"Without a doubt, the Lottery is the biggest disaster ever to befall arts funding in this country." Hang on - if that's a disaster, I'm all for it.
My colleagues and I have been consistently astonished that so many have not grasped the simple truth: for the first time in recorded history a British government, a Conservative one no less, decided to hand out money, just like that. The money hasn't always been handed out very well, but the Lottery has hardly been a disaster. What's disastrous about giving money to a theatre to repair a leaking roof?
Things obviously could have been done better, to put it mildly, in terms of organisation and planning, but David Benedict's proposition that the Lottery "has been catastrophic" is patently ridiculous. The arts, like the health service, are under-funded - that's the real problem. If we are thinking of catastrophes and disasters, I'd say the cockup over the Opera House in Cardiff was one, the Lottery-funded horror going up in its place another, and Lottery-funded banal or inadequate design, or the Millennium Commissioners' Dome, or the failure to support a splendid theatre. These are failures of imagination, a common failing everywhere.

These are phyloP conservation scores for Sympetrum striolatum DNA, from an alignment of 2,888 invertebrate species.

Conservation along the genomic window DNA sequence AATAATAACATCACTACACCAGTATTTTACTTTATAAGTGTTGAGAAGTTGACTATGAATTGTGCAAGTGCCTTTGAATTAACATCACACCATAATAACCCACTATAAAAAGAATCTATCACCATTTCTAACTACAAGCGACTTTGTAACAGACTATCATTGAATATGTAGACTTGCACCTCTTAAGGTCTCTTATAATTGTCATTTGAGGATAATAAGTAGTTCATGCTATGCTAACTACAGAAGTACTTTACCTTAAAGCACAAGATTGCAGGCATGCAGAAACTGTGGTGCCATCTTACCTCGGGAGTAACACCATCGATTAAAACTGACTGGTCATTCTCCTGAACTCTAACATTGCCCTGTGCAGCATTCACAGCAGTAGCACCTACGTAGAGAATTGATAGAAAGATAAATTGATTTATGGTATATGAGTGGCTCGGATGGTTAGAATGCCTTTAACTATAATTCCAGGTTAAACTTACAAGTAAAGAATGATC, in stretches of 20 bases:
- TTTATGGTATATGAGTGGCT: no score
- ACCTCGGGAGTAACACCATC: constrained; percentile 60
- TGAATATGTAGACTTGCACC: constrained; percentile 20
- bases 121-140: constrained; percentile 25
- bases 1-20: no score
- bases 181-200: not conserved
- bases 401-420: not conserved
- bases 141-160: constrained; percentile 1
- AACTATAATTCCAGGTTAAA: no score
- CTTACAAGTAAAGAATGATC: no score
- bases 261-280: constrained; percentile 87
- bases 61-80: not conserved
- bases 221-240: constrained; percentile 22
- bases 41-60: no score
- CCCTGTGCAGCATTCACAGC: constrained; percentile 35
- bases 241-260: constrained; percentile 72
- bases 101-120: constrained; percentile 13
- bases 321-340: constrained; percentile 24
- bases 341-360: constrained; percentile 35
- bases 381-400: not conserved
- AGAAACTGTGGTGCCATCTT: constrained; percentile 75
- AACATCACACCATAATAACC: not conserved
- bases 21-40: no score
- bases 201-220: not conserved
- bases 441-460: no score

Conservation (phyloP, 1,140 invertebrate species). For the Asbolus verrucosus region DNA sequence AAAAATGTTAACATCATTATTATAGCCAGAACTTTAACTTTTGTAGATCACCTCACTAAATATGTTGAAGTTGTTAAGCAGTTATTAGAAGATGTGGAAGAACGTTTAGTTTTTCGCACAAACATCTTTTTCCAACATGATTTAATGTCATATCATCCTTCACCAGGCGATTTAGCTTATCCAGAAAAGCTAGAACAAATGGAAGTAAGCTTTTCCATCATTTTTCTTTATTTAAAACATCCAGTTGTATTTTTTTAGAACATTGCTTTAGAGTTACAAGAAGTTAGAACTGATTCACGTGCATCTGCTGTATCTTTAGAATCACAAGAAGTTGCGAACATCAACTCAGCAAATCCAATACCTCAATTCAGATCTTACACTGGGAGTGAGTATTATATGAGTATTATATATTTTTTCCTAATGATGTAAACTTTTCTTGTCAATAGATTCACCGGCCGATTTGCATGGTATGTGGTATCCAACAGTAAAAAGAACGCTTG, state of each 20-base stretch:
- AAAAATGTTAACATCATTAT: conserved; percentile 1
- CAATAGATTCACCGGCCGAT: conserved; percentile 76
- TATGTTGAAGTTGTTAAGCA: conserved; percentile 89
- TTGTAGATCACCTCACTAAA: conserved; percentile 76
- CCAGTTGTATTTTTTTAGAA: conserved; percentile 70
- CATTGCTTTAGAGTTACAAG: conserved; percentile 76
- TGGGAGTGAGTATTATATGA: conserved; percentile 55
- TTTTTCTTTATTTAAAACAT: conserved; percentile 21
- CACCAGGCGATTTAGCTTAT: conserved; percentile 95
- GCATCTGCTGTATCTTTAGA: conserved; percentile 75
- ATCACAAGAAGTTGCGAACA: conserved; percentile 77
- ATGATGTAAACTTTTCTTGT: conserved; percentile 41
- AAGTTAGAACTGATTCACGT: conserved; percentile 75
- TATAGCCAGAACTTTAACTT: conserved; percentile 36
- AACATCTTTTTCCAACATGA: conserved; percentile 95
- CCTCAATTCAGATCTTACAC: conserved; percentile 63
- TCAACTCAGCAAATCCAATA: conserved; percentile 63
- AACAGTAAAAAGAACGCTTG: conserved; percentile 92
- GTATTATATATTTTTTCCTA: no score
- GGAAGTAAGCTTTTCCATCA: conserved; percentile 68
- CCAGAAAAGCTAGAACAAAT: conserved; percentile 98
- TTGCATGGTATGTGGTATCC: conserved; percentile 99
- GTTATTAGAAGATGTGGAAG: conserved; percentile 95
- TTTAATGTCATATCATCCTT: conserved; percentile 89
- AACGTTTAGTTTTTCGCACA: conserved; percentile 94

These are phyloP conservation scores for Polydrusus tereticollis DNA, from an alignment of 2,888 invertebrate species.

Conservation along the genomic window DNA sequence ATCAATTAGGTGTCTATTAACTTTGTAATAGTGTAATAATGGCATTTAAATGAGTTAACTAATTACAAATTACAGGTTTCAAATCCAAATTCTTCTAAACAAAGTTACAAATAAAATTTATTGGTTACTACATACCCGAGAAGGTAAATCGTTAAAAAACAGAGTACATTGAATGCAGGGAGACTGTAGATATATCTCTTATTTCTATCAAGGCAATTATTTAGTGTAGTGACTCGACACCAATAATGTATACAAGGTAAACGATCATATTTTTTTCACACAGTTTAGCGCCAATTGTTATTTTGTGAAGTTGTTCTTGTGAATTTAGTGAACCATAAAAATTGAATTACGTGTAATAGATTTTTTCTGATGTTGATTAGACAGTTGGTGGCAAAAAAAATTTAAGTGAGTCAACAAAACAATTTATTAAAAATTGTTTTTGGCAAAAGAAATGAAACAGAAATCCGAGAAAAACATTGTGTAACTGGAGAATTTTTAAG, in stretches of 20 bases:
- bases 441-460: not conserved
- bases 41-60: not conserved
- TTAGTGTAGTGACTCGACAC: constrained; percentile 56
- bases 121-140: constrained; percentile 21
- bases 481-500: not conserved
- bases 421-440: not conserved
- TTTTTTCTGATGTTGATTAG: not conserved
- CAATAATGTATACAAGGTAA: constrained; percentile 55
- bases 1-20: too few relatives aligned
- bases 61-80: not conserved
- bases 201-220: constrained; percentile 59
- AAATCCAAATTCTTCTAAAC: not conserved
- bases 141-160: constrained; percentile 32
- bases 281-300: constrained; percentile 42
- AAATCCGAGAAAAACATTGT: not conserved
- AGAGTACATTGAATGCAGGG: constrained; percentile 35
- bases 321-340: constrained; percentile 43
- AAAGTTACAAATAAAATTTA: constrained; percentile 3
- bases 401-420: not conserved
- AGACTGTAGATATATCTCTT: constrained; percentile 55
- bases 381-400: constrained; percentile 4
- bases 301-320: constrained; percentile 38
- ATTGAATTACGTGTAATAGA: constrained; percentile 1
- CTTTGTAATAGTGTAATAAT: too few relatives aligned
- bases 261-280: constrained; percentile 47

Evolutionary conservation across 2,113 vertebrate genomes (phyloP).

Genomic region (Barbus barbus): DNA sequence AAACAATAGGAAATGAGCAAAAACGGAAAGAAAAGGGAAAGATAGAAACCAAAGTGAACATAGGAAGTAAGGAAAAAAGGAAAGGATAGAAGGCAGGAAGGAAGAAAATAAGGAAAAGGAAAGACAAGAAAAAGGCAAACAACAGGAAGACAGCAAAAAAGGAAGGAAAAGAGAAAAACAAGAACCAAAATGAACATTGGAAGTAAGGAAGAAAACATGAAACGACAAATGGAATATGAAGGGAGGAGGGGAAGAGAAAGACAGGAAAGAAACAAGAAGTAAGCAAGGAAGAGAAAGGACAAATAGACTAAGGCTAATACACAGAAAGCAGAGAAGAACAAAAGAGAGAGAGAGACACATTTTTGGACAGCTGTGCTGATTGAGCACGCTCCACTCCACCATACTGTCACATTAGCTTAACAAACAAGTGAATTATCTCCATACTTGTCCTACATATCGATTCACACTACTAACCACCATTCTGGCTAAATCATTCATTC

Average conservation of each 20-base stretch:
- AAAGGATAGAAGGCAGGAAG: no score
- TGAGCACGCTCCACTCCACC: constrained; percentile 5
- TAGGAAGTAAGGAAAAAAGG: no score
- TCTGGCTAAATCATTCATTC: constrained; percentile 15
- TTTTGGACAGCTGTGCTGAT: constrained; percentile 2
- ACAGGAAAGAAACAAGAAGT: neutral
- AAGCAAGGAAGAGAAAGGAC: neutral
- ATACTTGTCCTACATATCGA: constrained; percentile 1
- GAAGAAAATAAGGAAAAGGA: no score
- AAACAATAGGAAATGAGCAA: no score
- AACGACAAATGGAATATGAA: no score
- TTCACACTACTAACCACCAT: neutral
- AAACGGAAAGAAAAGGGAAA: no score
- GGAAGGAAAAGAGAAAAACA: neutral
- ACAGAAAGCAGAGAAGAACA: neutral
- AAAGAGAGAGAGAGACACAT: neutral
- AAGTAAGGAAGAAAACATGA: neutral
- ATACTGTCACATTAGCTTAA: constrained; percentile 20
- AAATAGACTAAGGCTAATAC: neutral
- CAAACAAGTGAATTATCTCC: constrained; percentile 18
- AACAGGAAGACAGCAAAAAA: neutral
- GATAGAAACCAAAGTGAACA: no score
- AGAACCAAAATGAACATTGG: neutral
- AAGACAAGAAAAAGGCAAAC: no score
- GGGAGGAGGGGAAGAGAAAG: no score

By the way, our killing as fat cats has been a rather modest one: just a few mice, I'd say.
Chadwick Jones Associates
London SW6Reuse content